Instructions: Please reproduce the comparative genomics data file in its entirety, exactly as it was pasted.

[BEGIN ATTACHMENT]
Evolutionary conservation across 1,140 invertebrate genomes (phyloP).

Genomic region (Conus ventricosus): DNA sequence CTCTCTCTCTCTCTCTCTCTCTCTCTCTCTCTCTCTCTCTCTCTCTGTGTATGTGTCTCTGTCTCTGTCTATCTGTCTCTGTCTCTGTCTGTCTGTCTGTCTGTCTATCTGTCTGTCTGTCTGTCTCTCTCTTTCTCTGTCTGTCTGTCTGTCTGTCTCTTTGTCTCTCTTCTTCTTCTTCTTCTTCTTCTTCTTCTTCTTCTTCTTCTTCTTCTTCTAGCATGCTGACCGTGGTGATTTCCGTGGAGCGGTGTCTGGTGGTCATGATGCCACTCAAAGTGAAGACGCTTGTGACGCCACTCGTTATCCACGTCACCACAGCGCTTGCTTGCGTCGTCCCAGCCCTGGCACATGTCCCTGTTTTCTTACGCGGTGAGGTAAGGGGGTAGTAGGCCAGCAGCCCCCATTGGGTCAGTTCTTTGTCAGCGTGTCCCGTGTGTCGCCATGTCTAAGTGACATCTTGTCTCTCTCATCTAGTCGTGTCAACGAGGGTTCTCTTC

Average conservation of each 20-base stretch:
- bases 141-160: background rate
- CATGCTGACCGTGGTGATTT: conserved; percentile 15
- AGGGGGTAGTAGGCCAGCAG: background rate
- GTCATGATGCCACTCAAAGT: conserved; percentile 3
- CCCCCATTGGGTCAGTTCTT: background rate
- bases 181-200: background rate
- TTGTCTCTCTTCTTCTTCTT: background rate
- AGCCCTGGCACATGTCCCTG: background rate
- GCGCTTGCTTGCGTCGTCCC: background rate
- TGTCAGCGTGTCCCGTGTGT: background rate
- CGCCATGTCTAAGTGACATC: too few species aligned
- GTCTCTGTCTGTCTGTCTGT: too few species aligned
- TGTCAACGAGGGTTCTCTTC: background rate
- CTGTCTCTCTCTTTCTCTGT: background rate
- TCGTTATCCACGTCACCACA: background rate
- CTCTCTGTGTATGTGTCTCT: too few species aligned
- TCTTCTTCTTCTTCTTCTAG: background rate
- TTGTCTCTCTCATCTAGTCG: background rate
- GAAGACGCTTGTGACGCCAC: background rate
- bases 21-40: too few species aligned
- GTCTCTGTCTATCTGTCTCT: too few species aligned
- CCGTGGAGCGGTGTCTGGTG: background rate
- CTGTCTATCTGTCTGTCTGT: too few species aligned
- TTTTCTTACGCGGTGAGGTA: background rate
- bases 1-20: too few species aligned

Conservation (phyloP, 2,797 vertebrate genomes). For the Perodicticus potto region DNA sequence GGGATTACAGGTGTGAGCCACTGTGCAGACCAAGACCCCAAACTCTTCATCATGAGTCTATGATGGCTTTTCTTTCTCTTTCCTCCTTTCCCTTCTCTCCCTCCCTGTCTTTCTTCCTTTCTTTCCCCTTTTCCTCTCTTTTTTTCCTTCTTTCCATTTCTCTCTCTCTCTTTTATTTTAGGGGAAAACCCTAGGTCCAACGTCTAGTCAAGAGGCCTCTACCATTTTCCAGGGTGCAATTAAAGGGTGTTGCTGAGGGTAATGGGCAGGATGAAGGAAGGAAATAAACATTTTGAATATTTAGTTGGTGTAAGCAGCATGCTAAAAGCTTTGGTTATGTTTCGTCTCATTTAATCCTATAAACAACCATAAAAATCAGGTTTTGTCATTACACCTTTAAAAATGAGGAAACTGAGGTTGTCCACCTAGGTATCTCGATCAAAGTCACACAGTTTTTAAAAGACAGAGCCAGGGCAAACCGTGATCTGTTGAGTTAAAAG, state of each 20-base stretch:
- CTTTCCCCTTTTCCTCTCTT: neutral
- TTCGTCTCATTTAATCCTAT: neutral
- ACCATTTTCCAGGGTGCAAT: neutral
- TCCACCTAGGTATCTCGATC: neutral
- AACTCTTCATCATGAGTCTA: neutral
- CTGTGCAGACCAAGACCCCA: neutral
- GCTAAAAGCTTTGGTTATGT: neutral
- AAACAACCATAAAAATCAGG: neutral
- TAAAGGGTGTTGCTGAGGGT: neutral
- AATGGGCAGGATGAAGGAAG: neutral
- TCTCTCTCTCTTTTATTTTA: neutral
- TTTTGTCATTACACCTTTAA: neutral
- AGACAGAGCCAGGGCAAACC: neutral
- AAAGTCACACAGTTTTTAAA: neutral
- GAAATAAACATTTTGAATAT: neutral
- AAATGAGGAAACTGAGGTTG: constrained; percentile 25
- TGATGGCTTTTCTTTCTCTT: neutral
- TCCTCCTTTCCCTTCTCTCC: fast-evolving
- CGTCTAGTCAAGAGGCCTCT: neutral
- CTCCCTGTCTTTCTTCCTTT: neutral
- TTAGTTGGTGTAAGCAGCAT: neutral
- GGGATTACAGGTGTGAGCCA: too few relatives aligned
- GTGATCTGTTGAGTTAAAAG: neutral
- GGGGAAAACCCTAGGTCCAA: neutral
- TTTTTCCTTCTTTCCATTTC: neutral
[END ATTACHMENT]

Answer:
Evolutionary conservation across 1,140 invertebrate genomes (phyloP).

Genomic region (Conus ventricosus): DNA sequence CTCTCTCTCTCTCTCTCTCTCTCTCTCTCTCTCTCTCTCTCTCTCTGTGTATGTGTCTCTGTCTCTGTCTATCTGTCTCTGTCTCTGTCTGTCTGTCTGTCTGTCTATCTGTCTGTCTGTCTGTCTCTCTCTTTCTCTGTCTGTCTGTCTGTCTGTCTCTTTGTCTCTCTTCTTCTTCTTCTTCTTCTTCTTCTTCTTCTTCTTCTTCTTCTTCTTCTAGCATGCTGACCGTGGTGATTTCCGTGGAGCGGTGTCTGGTGGTCATGATGCCACTCAAAGTGAAGACGCTTGTGACGCCACTCGTTATCCACGTCACCACAGCGCTTGCTTGCGTCGTCCCAGCCCTGGCACATGTCCCTGTTTTCTTACGCGGTGAGGTAAGGGGGTAGTAGGCCAGCAGCCCCCATTGGGTCAGTTCTTTGTCAGCGTGTCCCGTGTGTCGCCATGTCTAAGTGACATCTTGTCTCTCTCATCTAGTCGTGTCAACGAGGGTTCTCTTC

Average conservation of each 20-base stretch:
- bases 141-160: background rate
- CATGCTGACCGTGGTGATTT: conserved; percentile 15
- AGGGGGTAGTAGGCCAGCAG: background rate
- GTCATGATGCCACTCAAAGT: conserved; percentile 3
- CCCCCATTGGGTCAGTTCTT: background rate
- bases 181-200: background rate
- TTGTCTCTCTTCTTCTTCTT: background rate
- AGCCCTGGCACATGTCCCTG: background rate
- GCGCTTGCTTGCGTCGTCCC: background rate
- TGTCAGCGTGTCCCGTGTGT: background rate
- CGCCATGTCTAAGTGACATC: too few species aligned
- GTCTCTGTCTGTCTGTCTGT: too few species aligned
- TGTCAACGAGGGTTCTCTTC: background rate
- CTGTCTCTCTCTTTCTCTGT: background rate
- TCGTTATCCACGTCACCACA: background rate
- CTCTCTGTGTATGTGTCTCT: too few species aligned
- TCTTCTTCTTCTTCTTCTAG: background rate
- TTGTCTCTCTCATCTAGTCG: background rate
- GAAGACGCTTGTGACGCCAC: background rate
- bases 21-40: too few species aligned
- GTCTCTGTCTATCTGTCTCT: too few species aligned
- CCGTGGAGCGGTGTCTGGTG: background rate
- CTGTCTATCTGTCTGTCTGT: too few species aligned
- TTTTCTTACGCGGTGAGGTA: background rate
- bases 1-20: too few species aligned

Conservation (phyloP, 2,797 vertebrate genomes). For the Perodicticus potto region DNA sequence GGGATTACAGGTGTGAGCCACTGTGCAGACCAAGACCCCAAACTCTTCATCATGAGTCTATGATGGCTTTTCTTTCTCTTTCCTCCTTTCCCTTCTCTCCCTCCCTGTCTTTCTTCCTTTCTTTCCCCTTTTCCTCTCTTTTTTTCCTTCTTTCCATTTCTCTCTCTCTCTTTTATTTTAGGGGAAAACCCTAGGTCCAACGTCTAGTCAAGAGGCCTCTACCATTTTCCAGGGTGCAATTAAAGGGTGTTGCTGAGGGTAATGGGCAGGATGAAGGAAGGAAATAAACATTTTGAATATTTAGTTGGTGTAAGCAGCATGCTAAAAGCTTTGGTTATGTTTCGTCTCATTTAATCCTATAAACAACCATAAAAATCAGGTTTTGTCATTACACCTTTAAAAATGAGGAAACTGAGGTTGTCCACCTAGGTATCTCGATCAAAGTCACACAGTTTTTAAAAGACAGAGCCAGGGCAAACCGTGATCTGTTGAGTTAAAAG, state of each 20-base stretch:
- CTTTCCCCTTTTCCTCTCTT: neutral
- TTCGTCTCATTTAATCCTAT: neutral
- ACCATTTTCCAGGGTGCAAT: neutral
- TCCACCTAGGTATCTCGATC: neutral
- AACTCTTCATCATGAGTCTA: neutral
- CTGTGCAGACCAAGACCCCA: neutral
- GCTAAAAGCTTTGGTTATGT: neutral
- AAACAACCATAAAAATCAGG: neutral
- TAAAGGGTGTTGCTGAGGGT: neutral
- AATGGGCAGGATGAAGGAAG: neutral
- TCTCTCTCTCTTTTATTTTA: neutral
- TTTTGTCATTACACCTTTAA: neutral
- AGACAGAGCCAGGGCAAACC: neutral
- AAAGTCACACAGTTTTTAAA: neutral
- GAAATAAACATTTTGAATAT: neutral
- AAATGAGGAAACTGAGGTTG: constrained; percentile 25
- TGATGGCTTTTCTTTCTCTT: neutral
- TCCTCCTTTCCCTTCTCTCC: fast-evolving
- CGTCTAGTCAAGAGGCCTCT: neutral
- CTCCCTGTCTTTCTTCCTTT: neutral
- TTAGTTGGTGTAAGCAGCAT: neutral
- GGGATTACAGGTGTGAGCCA: too few relatives aligned
- GTGATCTGTTGAGTTAAAAG: neutral
- GGGGAAAACCCTAGGTCCAA: neutral
- TTTTTCCTTCTTTCCATTTC: neutral